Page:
I find this nationalist concern for a global corporation amusing. Does Alphabet consider itself American? Its shareholders live all over the world.


Its largest shareholders are all American, they were founded in America, by Americans, headquartered in America, and almost all it's employees live in America and are American.

My guess is that Google considers itself American.


though I'm an American who lives in California, i feel zero loyalty to Google.

and that absence of loyalty is reciprocated. Google isn't doing me any favors.

if Google disappeared tomorrow someone else would step into replace them. and i wouldn't care if they headquartered in Buffalo or Barcelona or Beijing.


I agree. I am sick of the self-righteousness of some Americans. I remember them howling when Valve was fined by the Australian Government for anti-competitive things. They kept stating about how pro-consumer Valve was. But as an Australian valve is not pro-consumer. Valve has an Australian store, with higher prices than the US store and charges us in USD.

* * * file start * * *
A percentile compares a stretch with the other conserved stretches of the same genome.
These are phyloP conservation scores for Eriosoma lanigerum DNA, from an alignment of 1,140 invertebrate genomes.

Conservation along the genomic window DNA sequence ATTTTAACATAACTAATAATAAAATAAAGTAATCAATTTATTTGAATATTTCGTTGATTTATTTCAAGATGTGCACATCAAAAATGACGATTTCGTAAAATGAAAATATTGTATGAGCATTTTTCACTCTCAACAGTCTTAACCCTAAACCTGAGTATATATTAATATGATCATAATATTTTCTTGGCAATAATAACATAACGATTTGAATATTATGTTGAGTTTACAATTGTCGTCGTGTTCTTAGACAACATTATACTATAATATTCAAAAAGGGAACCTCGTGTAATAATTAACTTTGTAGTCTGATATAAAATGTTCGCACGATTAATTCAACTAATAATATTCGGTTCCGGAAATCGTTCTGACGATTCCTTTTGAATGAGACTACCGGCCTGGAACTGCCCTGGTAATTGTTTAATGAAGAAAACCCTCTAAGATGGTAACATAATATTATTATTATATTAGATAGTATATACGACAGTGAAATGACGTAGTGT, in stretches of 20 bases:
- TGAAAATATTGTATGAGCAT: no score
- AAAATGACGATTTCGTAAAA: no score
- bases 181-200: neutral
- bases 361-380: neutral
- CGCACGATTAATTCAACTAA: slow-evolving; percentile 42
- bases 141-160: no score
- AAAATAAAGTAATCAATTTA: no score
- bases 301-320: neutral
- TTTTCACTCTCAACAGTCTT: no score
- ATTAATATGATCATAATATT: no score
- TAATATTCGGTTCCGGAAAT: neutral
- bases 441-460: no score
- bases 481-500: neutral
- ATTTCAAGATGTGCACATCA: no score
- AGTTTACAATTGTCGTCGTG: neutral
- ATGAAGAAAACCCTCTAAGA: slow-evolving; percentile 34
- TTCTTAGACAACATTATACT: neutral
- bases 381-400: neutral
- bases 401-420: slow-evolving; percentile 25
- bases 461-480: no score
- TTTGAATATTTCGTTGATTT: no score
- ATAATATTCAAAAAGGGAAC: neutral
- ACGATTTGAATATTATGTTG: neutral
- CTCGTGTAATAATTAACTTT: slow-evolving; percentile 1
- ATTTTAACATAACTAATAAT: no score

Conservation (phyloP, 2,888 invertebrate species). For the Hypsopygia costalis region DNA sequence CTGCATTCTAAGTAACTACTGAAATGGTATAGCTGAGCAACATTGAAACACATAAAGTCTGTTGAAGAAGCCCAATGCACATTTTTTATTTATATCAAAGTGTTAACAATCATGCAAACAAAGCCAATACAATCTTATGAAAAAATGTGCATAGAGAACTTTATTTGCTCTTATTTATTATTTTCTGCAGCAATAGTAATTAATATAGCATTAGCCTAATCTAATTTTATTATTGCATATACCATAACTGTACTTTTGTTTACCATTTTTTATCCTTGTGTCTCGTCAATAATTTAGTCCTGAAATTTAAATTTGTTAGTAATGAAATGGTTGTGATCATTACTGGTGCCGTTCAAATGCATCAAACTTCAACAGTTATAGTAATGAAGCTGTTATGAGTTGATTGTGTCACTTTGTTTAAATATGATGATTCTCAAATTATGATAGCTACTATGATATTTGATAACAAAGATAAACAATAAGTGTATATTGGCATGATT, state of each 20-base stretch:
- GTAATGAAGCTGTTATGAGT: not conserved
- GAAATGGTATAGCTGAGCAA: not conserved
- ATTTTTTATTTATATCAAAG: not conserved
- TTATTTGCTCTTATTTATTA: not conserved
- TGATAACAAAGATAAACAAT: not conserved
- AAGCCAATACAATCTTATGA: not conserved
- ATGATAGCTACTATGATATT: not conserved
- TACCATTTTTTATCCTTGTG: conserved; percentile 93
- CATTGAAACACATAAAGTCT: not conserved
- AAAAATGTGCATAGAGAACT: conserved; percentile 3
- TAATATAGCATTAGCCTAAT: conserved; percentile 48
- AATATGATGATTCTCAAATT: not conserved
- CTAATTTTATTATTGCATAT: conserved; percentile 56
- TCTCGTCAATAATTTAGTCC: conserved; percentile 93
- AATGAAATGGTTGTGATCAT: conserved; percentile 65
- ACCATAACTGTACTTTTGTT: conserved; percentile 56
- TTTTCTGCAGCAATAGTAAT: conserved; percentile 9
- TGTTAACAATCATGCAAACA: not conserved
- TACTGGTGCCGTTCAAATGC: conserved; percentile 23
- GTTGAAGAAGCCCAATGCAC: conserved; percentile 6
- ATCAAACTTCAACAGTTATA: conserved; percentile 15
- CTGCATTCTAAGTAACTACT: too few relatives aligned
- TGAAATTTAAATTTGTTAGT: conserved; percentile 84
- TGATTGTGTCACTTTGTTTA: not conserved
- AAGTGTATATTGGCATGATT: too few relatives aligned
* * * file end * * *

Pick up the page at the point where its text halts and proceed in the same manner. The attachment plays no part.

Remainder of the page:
> simply saying "Surprise....enormous fine" is ridiculous.

The case started in 2015. So Google had enough time to appeal and provide info to regulators. So, it wasn't a surprise. Yes the law might not be clear but I think the deliberations took time because of the same reason. If laws were clearer Google fines might have happened back in 2015.


the fine is enormous. Various "well it's only a quarter's earnings across all of Google" are outrageous.

Why? It's meant to be a meaningful penalty that shareholders will feel in their pockets. If fines are just a small cost of doing business, all the evidence is that firms shrug and pay them, because the producer surplus they reap is usually much larger than the fine.